Filed under manuscript | Tags: · black people, body, caribbean, colonialism, critique, human, humanism, politics, resistance, slavery, theory
“Black Metamorphosis: New Natives in a New World is an unpublished manuscript written by Sylvia Wynter. The work is a seminal piece in Black Studies and uses diverse fields to explain Black experiences and presence in the Americas.
Throughout the 1970s and early 1980s, Wynter worked with the Center for Afro-American Studies (CAAS) at the University of California, Los Angeles (UCLA) to complete the project which was to be published by the Institute of the Black World. The manuscript presents early iterations of Wynter’s Theory of the Human and explores how Black experiences are essential to understanding the history of the New World.”
The only part of this manuscript that has been published is Wynter’s 1979 essay “Sambos and Minstrels”, though excerpts of and allusions to many of the other texts she wrote in the 1970s can be found in the manuscript, particularly “Jonkonnu in Jamaica” (1970), “Novel and History” (1971), “Ethno or Socio Poetics” (1976), “The Politics of Black Culture” (1977), and “In Quest of Matthew Bondman” (1981). … In the final 935-page manuscript, the page numbers break at page 251 and resume with page 370. The 120 missing pages correspond exactly to the number of pages in a series of descriptions of revolts by enslaved persons in Jamaica, and it appears that they were meant to be inserted at this point in the text.” (Kamugisha 2016)
Manuscript, written throughout the 1970s
 pages (252-369 missing)
Commentary and analysis: Derrick White (C.L.R. James Journal, 2010), Aaron Kamugisha, Demetrius L. Eudell, Greg Thomas, Katherine McKittrick, Tonya Haynes, Nijah Cunningham (Small Axe, 2016).
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Filed under video | Tags: · black people, djing, literature, women
“In this work, DJ Lynnée Denise offers a layered audio-visual response to the 1986 Guardian talk with Toni Morrison at the ICA. The visual essay brings together intimate reflections and propositions framed by Morrison’s 1992 novel Jazz. DJ Lynnée Denise explores the Black Atlantic sound, visuals and craft to render the life worlds behind Morrison’s oeuvre visible. Morrison’s writing is expanded into a visual vocabulary in which transatlantic conversations and new connections emerge. A praxis in translation.
Claudia Jones. Eartha Kitt. Fannie Lou Hamer. Lorraine Hansberry. Winnie Mandela. Sarah Vaughn. Lady G. Sister Rosetta Tharpe. Elizabeth Cotton. Augusta Savage. Judy Mowatt.
DJ Lynnée Denise creates what Louis Chude Sokei calls a diasporic “echo chamber” of Black women’s craft animated by the bricolage of drum and bass in which the sonic influences of Black Britain and Black America are an electronic undercurrent. The drum machine mixed with Morrison’s gestures, mannerisms, and reading speak to how Morrison’s is experienced through a multi-sensory engagement.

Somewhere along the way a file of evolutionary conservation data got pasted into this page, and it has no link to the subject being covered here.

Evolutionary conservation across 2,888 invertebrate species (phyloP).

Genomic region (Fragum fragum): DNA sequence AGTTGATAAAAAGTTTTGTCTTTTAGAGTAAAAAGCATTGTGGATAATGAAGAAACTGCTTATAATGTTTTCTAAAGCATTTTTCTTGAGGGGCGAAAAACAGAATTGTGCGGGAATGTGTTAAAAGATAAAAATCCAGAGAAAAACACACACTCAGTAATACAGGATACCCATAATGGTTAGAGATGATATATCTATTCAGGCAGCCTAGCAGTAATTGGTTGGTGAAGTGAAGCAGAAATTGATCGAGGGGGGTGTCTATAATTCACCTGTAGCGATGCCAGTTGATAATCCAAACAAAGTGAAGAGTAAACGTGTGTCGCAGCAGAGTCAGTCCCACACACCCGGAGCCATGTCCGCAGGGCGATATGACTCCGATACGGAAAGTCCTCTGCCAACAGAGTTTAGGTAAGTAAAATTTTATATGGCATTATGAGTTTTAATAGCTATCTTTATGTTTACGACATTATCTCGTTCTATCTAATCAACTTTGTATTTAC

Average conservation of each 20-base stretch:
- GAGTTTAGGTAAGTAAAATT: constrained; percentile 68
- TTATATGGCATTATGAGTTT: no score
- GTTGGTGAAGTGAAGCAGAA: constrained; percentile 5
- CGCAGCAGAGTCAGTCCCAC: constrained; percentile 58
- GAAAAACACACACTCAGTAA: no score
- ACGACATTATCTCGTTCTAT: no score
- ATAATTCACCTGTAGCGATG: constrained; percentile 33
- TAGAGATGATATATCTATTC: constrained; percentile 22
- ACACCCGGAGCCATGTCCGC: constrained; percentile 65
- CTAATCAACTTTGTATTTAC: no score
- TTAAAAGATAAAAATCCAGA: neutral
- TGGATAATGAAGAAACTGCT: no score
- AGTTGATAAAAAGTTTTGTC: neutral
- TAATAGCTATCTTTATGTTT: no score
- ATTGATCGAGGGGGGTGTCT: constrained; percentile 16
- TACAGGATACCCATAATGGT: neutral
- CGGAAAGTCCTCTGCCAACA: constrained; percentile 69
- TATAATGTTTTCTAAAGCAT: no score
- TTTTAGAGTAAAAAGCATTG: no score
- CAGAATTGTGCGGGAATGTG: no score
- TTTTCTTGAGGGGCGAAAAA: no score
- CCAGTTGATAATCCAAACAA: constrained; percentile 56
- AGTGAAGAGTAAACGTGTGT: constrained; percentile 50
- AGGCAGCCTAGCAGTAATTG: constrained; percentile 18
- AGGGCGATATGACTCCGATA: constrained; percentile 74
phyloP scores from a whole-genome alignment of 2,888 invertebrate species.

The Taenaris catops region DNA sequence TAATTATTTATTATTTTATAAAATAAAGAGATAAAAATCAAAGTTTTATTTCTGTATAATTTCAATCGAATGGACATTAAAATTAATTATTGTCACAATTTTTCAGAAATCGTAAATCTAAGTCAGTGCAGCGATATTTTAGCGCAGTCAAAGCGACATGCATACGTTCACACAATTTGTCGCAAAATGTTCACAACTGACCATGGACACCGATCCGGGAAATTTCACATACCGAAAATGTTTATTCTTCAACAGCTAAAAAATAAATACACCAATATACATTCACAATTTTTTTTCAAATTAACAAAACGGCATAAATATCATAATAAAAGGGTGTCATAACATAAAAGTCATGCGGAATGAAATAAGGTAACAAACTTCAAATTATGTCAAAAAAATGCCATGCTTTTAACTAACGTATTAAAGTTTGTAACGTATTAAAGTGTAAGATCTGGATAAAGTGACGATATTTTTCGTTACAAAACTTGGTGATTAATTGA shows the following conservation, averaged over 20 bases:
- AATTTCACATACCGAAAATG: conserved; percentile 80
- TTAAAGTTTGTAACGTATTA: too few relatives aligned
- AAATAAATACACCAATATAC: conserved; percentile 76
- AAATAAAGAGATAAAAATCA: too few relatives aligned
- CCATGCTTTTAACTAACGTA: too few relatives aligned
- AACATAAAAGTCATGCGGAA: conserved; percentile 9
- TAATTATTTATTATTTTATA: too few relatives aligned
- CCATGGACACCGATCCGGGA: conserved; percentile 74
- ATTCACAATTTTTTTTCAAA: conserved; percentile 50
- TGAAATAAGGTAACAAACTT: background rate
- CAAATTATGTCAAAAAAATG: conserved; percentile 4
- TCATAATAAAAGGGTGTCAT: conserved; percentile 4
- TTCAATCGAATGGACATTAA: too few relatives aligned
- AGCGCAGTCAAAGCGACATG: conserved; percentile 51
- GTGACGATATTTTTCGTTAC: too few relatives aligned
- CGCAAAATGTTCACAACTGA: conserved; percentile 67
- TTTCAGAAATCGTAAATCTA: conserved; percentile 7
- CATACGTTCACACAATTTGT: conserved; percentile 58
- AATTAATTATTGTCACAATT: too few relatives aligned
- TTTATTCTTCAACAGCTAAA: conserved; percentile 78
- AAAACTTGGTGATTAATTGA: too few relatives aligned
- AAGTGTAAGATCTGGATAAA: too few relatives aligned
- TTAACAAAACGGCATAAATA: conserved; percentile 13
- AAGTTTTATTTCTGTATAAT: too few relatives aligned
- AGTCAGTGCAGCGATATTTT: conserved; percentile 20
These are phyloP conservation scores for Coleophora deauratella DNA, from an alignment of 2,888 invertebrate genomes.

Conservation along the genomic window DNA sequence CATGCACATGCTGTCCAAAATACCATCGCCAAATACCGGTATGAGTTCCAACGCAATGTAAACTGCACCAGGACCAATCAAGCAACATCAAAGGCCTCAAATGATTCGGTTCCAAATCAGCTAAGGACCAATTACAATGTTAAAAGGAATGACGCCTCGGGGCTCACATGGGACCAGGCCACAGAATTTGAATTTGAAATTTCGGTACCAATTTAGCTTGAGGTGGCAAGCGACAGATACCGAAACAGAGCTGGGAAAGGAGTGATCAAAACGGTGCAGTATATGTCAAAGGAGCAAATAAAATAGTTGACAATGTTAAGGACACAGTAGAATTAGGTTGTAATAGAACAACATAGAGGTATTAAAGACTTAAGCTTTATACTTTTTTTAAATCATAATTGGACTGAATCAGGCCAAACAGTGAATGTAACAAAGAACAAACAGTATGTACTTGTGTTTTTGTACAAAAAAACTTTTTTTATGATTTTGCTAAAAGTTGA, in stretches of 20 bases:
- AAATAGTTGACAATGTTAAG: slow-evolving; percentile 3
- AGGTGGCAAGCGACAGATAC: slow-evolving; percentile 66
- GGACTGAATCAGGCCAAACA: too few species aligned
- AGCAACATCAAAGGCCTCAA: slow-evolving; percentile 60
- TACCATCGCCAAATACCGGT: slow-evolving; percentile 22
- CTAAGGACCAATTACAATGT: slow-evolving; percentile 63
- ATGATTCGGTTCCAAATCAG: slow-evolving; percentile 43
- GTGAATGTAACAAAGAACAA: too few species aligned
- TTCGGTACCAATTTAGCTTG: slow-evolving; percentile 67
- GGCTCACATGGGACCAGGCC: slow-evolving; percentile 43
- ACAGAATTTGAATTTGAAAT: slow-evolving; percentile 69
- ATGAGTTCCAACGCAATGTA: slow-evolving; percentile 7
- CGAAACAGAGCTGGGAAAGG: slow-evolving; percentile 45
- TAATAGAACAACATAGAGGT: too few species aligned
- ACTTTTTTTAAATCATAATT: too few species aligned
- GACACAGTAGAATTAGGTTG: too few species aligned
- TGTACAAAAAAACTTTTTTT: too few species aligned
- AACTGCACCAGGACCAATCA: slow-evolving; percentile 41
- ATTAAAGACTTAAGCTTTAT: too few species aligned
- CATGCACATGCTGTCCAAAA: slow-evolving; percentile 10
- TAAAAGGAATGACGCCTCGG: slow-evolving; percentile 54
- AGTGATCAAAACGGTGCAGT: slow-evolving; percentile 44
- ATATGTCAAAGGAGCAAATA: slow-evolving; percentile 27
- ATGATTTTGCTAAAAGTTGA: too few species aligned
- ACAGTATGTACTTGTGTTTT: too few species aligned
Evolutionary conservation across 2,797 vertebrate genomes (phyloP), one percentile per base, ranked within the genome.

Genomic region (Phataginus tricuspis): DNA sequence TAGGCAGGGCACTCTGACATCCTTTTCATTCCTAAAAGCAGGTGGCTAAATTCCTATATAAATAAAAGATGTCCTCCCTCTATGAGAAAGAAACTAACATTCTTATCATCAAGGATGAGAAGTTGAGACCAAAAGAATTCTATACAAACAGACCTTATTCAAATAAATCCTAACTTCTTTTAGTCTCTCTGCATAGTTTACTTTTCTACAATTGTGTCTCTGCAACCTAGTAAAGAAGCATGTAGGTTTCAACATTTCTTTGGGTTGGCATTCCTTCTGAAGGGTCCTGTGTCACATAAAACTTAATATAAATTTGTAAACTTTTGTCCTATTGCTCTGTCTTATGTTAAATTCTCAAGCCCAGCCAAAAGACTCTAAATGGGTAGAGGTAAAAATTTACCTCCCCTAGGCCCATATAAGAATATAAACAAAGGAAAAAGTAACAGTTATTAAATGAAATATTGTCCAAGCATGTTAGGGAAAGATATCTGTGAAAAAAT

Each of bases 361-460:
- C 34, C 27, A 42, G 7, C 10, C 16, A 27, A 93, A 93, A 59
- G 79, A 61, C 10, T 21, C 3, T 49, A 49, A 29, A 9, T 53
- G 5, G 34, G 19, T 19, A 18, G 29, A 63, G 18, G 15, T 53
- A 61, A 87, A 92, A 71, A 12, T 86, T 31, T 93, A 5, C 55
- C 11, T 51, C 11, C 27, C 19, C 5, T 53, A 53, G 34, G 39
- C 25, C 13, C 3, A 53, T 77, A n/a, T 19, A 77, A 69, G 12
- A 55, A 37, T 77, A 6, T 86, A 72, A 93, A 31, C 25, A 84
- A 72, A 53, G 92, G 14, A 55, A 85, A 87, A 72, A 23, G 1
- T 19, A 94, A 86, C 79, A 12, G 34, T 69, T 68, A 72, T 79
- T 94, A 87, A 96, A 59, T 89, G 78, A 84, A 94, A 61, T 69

In Morrison’s interview with A.S. Byatt, she references the important inspiration of paintings in her writing practice and the relationship between musicians and their audience. In this work, a visual remixing of worlds happens in which Black girls jumping rope, everyday live in Harlem, the market space in Brixton are the aesthetics to Morrison’s writing or in her words “the access to the scene”. In DJ Lynnée Denise’s rendering, “the scene” is about Black wayward diasporic women whose craft is read through astrology, the politics of refusal and the secrets of Black social life.”
Publisher Institute of Contemporary Arts, London, March 2020
via ICA’s Five Volumes for Toni Morrison, HT dubravka
Interview with author: Chandra Frank (Journal of Popular Music Studies, 2020).
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Filed under book | Tags: · black people, capitalism, communism, marxism, race, slavery, socialism
“In this ambitious work, Cedric Robinson demonstrates that efforts to understand black people’s history of resistance solely through the prism of Marxist theory are incomplete and inaccurate. Marxist analyses tend to presuppose European models of history and experience that downplay the significance of black people and black communities as agents of change and resistance. Black radicalism must be linked to the traditions of Africa and the unique experiences of blacks on western continents, Robinson argues, and any analyses of African American history need to acknowledge this.
To illustrate his argument, Robinson traces the emergence of Marxist ideology in Europe, the resistance by blacks in historically oppressive environments, and the influence of both of these traditions on such important twentieth-century black radical thinkers as W. E. B. Du Bois, C. L. R. James, and Richard Wright.”
Foreword by Robin D. G. Kelley
Publisher Zed Press, London, 1983
New Preface by the author
Publisher University of North Carolina Press, Chapel Hill, NC, 2000
ISBN 0807848298, 9780807848296
Third edition, Revised and updated
New Preface by Damien Sojoyner and Tiffany Willoughby-Herard
Publisher University of North Carolina Press, Chapel Hill, NC, 2021
ISBN 1469663724, 9781469663722
Commentary: Robin D. G. Kelley (Boston Review, 2017), .
Reviews: Cornel West (Monthly Review, 1988), Black Perspectives roundtable (2016): Paul Hébert, Joshua Guild, Jennifer L. Morgan, Carole Boyce Davies, Austin McCoy, Robyn C. Spencer; Bedour Alagraa (CLR James Journal, 2018), Austin Smidt (PPE Sydney, 2020), Minkah Makalani (Boston Review, 2021).
See also Robinson’s An Anthropology of Marxism (2001).Comment (0)